HANSON — Selectmen have appointed an enforcement officer for a town earth removal bylaw already on the books, as well as a placeholder article on the May 7 Town Meeting for a resident’s proposed petition bylaw to govern the storage of sand, soil, mulch and similar materials.
The storage measure will have to be reviewed by Town Counsel before the board votes on specific language, however. The removal bylaw was approved by a vote of 4-1, with Selectman Kenny Mitchell voting against it during an unusual Thursday night session — due to last week’s nor’easter — on March 15.
Town Administrator Michael McCue said the draft soils storage bylaw was composed by Town Counsel Jay Talerman of Mead, Talerman & Costa LLC, and was given back to Talerman and concerned residents in the Robinson Street area where an ongoing agricultural soil removal operation has been an issue.
McCue suggested that a placeholder article sponsored by Selectmen would negate the need for the resident seeking the bylaw to rush for signatures before the vote to close the warrant March 20. The board was not voting on any proposed language yet.
“The feeling that I’ve gotten from the board, in a general sense, is that the board would be in favor of putting something like this in place as long as it was reasonable and didn’t unduly burden the average person,” he said. An example would be someone with a small pile of mulch they are going to spread around their property.
Specifics would be ironed out before the warrant is printed.
“You don’t have to vote the same way every time you look at it,” said Selectman Laura FitzGerald-Kemmett. “If this evolves and you don’t like it, then you can vote against it.”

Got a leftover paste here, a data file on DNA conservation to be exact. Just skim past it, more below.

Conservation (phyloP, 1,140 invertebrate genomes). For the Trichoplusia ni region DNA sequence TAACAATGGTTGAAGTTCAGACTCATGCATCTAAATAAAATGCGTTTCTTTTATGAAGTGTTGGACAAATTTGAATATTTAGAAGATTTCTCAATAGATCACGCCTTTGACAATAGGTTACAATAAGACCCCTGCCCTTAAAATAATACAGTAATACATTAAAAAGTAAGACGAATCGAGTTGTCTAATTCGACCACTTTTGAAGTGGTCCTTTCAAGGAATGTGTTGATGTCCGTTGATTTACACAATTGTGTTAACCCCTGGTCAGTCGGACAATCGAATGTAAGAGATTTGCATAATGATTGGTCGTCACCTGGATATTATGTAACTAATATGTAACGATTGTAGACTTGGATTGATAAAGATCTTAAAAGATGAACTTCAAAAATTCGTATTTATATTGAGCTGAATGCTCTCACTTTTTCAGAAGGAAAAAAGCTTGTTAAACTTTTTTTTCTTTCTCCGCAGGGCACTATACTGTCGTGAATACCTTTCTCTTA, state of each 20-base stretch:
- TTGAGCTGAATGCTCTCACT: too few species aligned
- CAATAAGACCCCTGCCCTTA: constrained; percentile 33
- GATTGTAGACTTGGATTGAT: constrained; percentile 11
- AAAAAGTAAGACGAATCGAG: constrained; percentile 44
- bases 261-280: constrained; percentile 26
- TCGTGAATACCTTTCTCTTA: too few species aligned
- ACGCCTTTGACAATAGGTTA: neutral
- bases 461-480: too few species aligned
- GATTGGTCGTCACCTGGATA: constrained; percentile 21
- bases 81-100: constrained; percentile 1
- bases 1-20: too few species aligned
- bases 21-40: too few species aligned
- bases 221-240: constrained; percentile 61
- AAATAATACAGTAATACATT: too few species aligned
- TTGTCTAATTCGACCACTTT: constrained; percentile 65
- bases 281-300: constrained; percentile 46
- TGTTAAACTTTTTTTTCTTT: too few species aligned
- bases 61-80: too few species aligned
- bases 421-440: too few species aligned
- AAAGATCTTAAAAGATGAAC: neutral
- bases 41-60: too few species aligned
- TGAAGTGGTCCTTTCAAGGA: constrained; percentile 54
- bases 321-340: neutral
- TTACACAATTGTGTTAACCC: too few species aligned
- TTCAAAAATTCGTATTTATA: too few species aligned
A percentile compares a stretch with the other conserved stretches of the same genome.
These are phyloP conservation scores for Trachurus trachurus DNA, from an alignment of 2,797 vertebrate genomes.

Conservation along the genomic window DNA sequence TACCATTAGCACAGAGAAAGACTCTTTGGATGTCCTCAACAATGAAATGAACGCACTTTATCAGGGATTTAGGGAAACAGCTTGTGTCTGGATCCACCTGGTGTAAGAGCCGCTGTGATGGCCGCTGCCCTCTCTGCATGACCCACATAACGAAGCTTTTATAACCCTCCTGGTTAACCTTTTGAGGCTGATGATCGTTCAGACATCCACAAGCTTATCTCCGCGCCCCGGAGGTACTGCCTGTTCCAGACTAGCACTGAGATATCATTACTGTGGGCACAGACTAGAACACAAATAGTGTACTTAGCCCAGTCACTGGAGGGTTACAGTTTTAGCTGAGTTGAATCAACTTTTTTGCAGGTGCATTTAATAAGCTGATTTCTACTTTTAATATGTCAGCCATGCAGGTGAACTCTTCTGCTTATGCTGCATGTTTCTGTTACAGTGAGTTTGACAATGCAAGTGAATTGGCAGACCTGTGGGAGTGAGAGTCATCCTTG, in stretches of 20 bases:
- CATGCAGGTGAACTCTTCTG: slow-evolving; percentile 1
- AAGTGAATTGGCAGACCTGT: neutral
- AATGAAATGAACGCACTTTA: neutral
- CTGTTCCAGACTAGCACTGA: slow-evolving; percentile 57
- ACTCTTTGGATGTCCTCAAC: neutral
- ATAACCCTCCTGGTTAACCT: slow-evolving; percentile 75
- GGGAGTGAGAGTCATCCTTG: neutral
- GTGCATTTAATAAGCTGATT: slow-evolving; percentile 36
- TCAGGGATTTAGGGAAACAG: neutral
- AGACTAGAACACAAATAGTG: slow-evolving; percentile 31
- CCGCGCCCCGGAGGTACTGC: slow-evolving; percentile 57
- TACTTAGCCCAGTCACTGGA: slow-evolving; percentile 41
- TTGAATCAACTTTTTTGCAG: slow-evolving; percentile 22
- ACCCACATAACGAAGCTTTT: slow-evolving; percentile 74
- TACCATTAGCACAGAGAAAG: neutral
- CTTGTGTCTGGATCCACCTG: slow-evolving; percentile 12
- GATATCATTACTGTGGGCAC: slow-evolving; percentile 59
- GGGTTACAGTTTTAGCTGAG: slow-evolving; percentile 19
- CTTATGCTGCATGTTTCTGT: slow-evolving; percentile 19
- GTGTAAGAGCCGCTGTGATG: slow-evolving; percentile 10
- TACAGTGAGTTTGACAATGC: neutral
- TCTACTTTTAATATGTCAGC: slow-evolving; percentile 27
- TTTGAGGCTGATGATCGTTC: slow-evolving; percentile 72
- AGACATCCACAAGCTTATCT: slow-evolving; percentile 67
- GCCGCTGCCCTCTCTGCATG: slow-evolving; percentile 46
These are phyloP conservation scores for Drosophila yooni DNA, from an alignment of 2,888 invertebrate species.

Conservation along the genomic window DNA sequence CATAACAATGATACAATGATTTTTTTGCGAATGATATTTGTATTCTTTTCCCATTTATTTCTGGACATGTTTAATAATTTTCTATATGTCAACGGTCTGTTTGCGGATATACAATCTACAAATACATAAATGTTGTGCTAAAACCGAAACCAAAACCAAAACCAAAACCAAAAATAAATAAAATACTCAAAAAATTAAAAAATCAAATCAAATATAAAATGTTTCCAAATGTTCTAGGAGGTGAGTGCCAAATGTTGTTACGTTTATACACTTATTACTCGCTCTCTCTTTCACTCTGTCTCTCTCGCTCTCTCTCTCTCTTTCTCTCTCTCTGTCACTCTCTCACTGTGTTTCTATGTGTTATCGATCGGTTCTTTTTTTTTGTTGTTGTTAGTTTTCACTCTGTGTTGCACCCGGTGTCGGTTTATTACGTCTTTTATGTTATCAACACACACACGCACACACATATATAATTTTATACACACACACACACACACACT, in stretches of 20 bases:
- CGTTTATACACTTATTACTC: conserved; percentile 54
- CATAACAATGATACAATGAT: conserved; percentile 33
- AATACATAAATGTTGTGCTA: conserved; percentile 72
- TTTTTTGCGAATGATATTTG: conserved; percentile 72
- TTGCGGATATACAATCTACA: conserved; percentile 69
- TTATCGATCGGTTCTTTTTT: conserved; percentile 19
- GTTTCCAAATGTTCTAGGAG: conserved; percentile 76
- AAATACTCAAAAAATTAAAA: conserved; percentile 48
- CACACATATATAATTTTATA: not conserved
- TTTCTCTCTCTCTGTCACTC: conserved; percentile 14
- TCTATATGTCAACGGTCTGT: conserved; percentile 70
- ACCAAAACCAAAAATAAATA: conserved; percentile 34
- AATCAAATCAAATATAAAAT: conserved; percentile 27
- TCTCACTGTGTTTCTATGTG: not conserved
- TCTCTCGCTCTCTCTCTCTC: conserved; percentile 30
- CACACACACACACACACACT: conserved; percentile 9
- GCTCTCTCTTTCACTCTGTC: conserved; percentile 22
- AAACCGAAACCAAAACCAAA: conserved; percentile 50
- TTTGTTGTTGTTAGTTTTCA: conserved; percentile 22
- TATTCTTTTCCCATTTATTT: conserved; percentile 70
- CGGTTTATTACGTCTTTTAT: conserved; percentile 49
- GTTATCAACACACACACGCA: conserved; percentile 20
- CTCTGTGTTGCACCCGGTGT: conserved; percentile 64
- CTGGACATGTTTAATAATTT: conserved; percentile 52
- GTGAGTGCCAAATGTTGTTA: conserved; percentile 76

Town attorney Katherine M. Feodoroff of MTC said the petitioner had wanted the language to include retail enterprises in the bylaw’s regulations, but businesses are already governed by existing regulations. Commercial farms could be included under the retail umbrella.
Selectmen Chairman James McGahan said his only concerns centered on defining limits to amounts allowed for storage and
“Anybody who has large amounts of material of this type on their property, its impacting other people’s quality of life,” he said.
The board voted 5-0 to sponsor the placeholder article.
The earth removal bylaw vote was a revision of the existing bylaw, intended to clarify that the enforcement authority would be the building inspector.
“When you look at the bylaw online, there’s a small link at the bottom that says enforcement, and that basically says who enforces these bylaws,” McGahan said. “I clicked onto that, and I was educated to know the Board of Selectmen do that. … I didn’t know that we were the policemen of that bylaw.”
The board has the authority to appoint a different enforcement officer, with McGahan suggesting Building Inspector Bob Curran, adding that Curran had agreed to take on that responsibility.
McGahan also urged a review of other policies in which the board does not have expertise in an effort to appoint enforcement officers who do.
“I think it is appropriate, very appropriate, for the Board of Selectmen to authorize — and in all honesty, I think it should be the building inspector, to authorize someone as the enforcement officer, aside from the Police Department,” McCue said. “I wouldn’t expect an officer of the law to go out and interpret these sorts of bylaws.”